SOURCE: Kauffman Foundation

October 20, 2008 08:00 ET

Reducing Risk Through Collaboration Can Generate Increased Economic Returns for Personalized Medicine Sector

Kauffman Foundation Draft Paper Reveals Strategies for Sector Growth

KANSAS CITY, MO--(Marketwire - October 20, 2008) - As the biopharmaceutical industry faces declining productivity and innovation, personalized medicine -- the concept that a person's genetic makeup could be used to tailor medical care to that individual's needs -- offers promise for increasing economic returns, according to "Assessing Risk and Return: Personalized Medicine Development & New Innovation Paradigm."

Commissioned by the Ewing Marion Kauffman Foundation, the draft white paper was presented at the 2008 National Summit on Personalized Health Care, "Innovation in Health Care Delivery," held Oct. 5-7, 2008, in Deer Valley, Utah, and hosted by Secretary of Health and Human Services Mike Leavitt.

"Even after typical 'blockbuster' drugs are marketed, only 30 percent of them achieve sales that match or surpass their multi-billion-dollar R&D costs," said Lesa Mitchell, vice president of Advancing Innovation at the Kauffman Foundation and one of the study's authors. "Based on the high-profile successes of some stratified medicines, however, the biopharmaceutical industry is beginning to realize the deficiencies in the economics of the blockbuster business model. This is one driver of increased interest and investment in developing personalized medicines, a task often best pursued by small biotech companies."

The paper's authors contend that industry stakeholders must be open to unique models that could reduce the risks of current drug development processes and increase their combined probabilities of success. This will be necessary to reverse the trend of declining productivity and innovation, and embrace new technological and scientific advances that will allow for safer and more effective treatment of diseases through personalized medicine.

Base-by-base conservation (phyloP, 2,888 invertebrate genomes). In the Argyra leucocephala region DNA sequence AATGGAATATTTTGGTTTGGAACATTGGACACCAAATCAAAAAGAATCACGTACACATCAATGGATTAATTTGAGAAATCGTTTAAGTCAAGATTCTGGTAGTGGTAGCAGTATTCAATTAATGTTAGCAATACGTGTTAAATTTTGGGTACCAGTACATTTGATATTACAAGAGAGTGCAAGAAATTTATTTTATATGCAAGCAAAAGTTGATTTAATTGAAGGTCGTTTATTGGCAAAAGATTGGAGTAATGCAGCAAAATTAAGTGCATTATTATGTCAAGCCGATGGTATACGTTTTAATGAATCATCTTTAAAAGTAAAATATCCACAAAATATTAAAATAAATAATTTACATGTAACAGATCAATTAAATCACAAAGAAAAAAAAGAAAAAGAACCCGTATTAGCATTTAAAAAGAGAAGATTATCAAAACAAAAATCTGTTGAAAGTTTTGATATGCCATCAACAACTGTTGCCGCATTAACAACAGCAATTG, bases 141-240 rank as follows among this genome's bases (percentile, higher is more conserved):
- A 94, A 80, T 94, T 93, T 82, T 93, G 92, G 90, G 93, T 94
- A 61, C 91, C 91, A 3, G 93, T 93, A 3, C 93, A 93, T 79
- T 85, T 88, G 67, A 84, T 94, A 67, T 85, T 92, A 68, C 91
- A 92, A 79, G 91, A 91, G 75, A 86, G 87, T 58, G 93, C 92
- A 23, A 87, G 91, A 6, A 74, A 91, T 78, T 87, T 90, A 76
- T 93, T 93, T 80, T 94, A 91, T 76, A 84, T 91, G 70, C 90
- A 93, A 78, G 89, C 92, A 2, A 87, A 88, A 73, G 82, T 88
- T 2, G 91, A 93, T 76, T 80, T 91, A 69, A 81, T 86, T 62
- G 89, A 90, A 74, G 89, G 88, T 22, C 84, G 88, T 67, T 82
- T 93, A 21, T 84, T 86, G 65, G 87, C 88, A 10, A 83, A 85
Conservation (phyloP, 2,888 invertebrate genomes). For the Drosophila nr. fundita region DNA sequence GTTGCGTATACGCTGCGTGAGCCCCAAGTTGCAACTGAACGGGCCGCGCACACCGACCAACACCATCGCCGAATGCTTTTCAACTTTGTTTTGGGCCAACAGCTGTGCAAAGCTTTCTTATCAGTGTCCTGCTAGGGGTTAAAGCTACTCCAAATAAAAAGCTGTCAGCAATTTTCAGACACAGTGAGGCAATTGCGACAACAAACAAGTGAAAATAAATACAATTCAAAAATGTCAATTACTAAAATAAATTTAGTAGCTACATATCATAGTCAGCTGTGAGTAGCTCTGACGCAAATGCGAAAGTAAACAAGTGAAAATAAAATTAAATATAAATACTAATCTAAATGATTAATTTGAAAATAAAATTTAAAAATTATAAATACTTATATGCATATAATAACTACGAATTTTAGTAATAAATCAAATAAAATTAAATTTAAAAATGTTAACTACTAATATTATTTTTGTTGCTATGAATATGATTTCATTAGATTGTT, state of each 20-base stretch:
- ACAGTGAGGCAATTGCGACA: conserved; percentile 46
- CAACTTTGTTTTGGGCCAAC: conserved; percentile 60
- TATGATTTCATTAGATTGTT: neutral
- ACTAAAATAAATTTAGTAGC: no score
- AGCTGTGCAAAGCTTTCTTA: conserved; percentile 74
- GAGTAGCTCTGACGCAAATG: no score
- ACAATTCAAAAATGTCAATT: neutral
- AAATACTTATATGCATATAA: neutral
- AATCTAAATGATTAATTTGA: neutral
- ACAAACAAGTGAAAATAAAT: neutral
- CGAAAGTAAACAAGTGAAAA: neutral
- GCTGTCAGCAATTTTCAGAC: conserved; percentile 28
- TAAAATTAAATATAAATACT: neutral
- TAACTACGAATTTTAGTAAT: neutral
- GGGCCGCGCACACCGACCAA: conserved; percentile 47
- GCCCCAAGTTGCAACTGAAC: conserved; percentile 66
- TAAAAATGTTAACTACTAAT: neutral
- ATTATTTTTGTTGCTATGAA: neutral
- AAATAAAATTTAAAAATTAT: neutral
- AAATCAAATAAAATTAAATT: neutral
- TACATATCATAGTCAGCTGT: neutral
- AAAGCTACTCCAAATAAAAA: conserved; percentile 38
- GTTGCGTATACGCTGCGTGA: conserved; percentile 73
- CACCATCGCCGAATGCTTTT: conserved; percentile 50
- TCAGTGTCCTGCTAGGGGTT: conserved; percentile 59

The Kauffman Foundation paper suggests that collaborating with nonprofit disease-focused organizations not only would help bridge some of the funding gaps in early-stage discovery and development of new technologies, but, more importantly, would create efficiencies that generate increased economic returns for the personalized medicine sector. These collaborations -- and the de-risking strategies they provide in terms of time and costs -- could prove to be an important model for the sector's further development and growth.

Such a model would include nonprofit disease foundations or other collaborating organizations establishing and managing the programmatic research of networks of academics and investigators from small biotechnology companies, patient registries and expert clinical centers. In return, large biopharmaceutical companies would commit to providing some funding and to assuming late-stage development of "de-risked" drugs, taking them to the approval and marketing stages.

"In their respective areas, disease-focused nonprofits serve an important role in reducing the risks -- which include intellectual property issues, difficulty in rapidly achieving proof of concept, and inefficiencies in the current clinical development process -- of the preclinical and clinical phases of drug innovation," said Dr. Frank L. Douglas, senior fellow at the Kauffman Foundation, senior partner with PureTech Ventures and a study author. "These collaborative relationships could help to make the case for investors and industry stakeholders to view personalized medicine as a viable business model."

To read the complete paper, visit

About the Kauffman Foundation

The Ewing Marion Kauffman Foundation is a private nonpartisan foundation that works to harness the power of entrepreneurship and innovation to grow economies and improve human welfare. Through its research and other initiatives, the Kauffman Foundation aims to open young people's eyes to the possibility of entrepreneurship, promote entrepreneurship education, raise awareness of entrepreneurship-friendly policies, and find alternative pathways for the commercialization of new knowledge and technologies. It also works to prepare students to be innovators, entrepreneurs and skilled workers in the 21st century economy through initiatives designed to improve learning in math, engineering, science and technology. Founded by late entrepreneur and philanthropist Ewing Marion Kauffman, the Foundation is based in Kansas City, Mo. and has more than $2.4 billion in assets.

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